I've been seeing a commercial for Buick a lot lately that tries to redefine the whole idea of "luxury." In this spot, the word and the brand that represents it have more to do with finding meaning in your life than the love of glam. Check it out:
Judging from its images, which show family-oriented, suburban middle-class types, you get the idea that the tag "your kind of luxury" is addressed to people who don't think of themselves as particularly rich. They're unpretentious, "come as you are" folks.
This sort of appeal may be part of brand tradition. Consumer Culture scholar James B. Twitchell has written "Buick has had a history of being a car for strivers who have not quite made it."
So the suggestion that this more everyday-folks sort of luxury "isn't luxury the way you've always known it" but something new, isn't completely true -- because we have seen a variation of it in other Buick ads. Here is Twitchell again, on a Buick campaign from the late 90s:
"Now Buick does have a luxury car, the Park Avenue. But the Century is an underling now positioned as 'A luxury car for everyone.' The TV ad reinforces this positioning. In one commercial we see scenes of family bliss, as the voice-over by the actor Willem Defoe asks: 'Are rich people taller than the rest of us? Are their loved ones more deserving of an air bag? Was the sun created solely for their enjoyment?'"
What I do think is unusual, though, is what I mentioned earlier: the way the spot redefines "luxury" as a "life of meaning" -- and somehow connects this to its cars.
The credit here goes to copywriting -- because the script (intoned by "everyman" Kevin Bacon) makes the transition from the values sermon at the beginning to the brand copy at the end with a seamless grace.
And the ease with which it achieves this is all the more remarkable when you realize that this spot really contains two scripts.
The values speech at the beginning is actually adapted from a poem by Michael Josephson, the head of an organization whose goal it to encourage people to be more ethical -- and kinder -- in their everyday lives. The "brand script" at the end of the spot is written to payoff the poem by connecting its values to Buick.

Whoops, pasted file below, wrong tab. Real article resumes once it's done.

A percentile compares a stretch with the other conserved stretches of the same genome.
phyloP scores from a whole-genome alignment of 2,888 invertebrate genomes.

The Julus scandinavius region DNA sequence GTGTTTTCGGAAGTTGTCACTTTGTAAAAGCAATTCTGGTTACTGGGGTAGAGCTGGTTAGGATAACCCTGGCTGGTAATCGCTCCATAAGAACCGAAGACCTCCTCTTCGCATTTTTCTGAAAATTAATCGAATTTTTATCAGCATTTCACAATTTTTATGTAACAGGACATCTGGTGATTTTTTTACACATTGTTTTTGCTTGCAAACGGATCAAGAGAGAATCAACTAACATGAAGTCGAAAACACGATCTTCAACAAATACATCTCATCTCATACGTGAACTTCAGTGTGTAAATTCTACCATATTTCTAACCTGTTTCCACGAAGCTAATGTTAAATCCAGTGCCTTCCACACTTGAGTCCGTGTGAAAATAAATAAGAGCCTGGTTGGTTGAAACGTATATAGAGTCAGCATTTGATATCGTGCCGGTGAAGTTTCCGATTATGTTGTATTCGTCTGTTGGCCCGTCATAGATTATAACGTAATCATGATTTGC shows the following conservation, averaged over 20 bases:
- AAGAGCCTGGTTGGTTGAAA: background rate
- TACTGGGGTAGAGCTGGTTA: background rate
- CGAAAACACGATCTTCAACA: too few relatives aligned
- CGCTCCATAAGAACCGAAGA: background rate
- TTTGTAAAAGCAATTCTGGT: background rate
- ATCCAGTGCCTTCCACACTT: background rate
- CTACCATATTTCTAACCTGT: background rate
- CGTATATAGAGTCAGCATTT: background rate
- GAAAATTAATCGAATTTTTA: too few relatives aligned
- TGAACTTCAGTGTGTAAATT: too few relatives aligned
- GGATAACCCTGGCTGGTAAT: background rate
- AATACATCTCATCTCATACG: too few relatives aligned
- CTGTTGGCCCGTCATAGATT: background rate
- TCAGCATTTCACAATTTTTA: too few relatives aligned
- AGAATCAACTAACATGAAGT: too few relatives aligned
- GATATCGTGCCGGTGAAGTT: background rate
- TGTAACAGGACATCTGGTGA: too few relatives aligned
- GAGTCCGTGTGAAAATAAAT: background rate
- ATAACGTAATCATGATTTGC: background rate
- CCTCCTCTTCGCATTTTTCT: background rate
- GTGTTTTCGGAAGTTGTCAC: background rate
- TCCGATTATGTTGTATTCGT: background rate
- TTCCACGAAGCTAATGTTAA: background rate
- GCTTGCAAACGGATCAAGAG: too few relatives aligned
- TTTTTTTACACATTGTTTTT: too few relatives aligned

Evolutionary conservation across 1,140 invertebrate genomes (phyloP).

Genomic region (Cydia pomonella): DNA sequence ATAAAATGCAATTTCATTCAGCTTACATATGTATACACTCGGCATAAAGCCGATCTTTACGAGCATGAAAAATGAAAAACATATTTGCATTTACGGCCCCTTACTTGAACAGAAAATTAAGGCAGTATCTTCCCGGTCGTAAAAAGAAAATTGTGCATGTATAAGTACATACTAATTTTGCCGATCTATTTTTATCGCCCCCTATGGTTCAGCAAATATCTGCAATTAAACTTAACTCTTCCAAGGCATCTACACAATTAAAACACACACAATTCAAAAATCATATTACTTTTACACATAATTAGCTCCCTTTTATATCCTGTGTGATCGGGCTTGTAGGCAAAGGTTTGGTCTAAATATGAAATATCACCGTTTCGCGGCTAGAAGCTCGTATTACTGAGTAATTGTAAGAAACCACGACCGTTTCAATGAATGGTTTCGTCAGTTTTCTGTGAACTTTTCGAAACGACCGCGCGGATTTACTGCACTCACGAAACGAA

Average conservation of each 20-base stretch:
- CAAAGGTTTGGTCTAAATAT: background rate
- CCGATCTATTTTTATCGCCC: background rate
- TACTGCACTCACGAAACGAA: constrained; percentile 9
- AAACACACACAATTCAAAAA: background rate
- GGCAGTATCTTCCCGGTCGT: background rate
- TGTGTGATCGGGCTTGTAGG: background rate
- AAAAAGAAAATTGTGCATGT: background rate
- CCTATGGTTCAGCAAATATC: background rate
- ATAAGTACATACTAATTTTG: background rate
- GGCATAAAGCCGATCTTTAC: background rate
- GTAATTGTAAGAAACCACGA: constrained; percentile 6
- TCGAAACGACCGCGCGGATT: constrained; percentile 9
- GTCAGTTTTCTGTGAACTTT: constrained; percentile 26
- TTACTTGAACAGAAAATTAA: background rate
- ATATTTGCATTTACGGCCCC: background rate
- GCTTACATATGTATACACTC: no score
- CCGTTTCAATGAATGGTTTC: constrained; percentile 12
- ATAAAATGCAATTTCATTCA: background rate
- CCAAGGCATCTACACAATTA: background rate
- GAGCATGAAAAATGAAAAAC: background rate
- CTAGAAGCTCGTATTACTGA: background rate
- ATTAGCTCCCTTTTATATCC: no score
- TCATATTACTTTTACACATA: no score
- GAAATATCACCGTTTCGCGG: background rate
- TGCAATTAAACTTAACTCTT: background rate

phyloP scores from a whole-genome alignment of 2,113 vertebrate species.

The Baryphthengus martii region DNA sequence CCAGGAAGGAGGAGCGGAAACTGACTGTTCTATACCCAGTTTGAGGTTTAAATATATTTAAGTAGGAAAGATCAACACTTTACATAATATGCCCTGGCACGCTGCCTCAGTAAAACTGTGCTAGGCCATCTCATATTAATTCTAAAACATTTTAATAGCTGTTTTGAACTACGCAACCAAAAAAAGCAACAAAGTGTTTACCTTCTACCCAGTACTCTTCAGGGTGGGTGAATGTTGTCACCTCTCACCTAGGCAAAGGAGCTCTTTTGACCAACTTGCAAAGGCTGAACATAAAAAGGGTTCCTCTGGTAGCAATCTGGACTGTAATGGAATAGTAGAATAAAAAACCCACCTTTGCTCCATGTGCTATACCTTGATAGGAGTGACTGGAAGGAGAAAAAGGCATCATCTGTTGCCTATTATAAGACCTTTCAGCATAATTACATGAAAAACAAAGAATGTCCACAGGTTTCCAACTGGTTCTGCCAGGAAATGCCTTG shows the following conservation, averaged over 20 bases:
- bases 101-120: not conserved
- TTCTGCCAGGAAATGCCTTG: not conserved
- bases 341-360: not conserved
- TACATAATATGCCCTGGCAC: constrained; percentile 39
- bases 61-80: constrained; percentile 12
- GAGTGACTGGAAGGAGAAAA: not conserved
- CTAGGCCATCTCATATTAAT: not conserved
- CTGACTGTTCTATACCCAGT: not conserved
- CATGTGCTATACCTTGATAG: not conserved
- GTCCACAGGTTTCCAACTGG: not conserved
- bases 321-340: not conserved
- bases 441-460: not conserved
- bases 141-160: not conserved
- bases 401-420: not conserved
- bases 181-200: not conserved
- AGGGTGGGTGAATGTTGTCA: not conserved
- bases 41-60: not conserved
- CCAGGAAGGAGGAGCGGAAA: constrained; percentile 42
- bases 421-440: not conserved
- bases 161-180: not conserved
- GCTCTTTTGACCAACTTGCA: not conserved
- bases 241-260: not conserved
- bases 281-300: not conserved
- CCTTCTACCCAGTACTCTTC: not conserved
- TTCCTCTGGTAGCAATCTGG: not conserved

It does this well enough where you almost don't question the connection it draws. Buick is a brand that expresses these -- and your -- values. It is a company that knows a meaningful life is "the greatest luxury of all." Because of this high-mindedness, the logic goes, it makes cars of substance and quality.
In short, what's implied is that Buick offers you a more solid, dependable car than the trendy ones people who like to show off prefer (perhaps these are superficial nouveau-riche types?). If in the old Marxian theory machines were "congealed labor", Buick, in this spot, becomes a set of ideals on wheels.
A Shift in Cultural Mood?
The playing off of ethical materialism against the more flashy kind isn't new. In fact, if this spot is designed to appeal (as Twitchell's comments would suggest) to social sectors still on the rise, you could categorize it as classic. Classes striving to get ahead commonly characterize themselves as more moral than the "decadent" folks above them.
Nevertheless, the spot's redefinition of luxury seems a real shift. It wasn't so long ago that populist heroes were celebrated for their shameless flaunting of the signs of wealth in their gaudiest forms. Here is Twitchell again, writing about Donald Trump in the late 90s:
"Perhaps the only person who really qualifies as the Ur-yuppie is a superannuated one, Donald Trump. The Donald has become an eidolon of opuluxe on steroids. Not only has he moved through serial marriages complete with fathering a daughter named after a store (Tiffany), not only has he demonstrated his unflagging interest in pimping objects brandishing his name, but he has remained unrepentantly materialistic. It's me, me, me. If old-style luxury was about subtly advertising that you had money, Trump has removed all the subtlety."
Despite Trump's momentary surge as a Tea Party candidate, you have to wonder if in troubled economic times like ours his type of glitzy "winning is the only thing" sort of ambition plays as well as it once did.
And in this light, maybe this spot can be read as a longing for a sort of "capitalism with a human face" -- i.e., a mode of everyday life that's a bit less dog-eat-dog, where people play and work a little more nicely. Thoughts?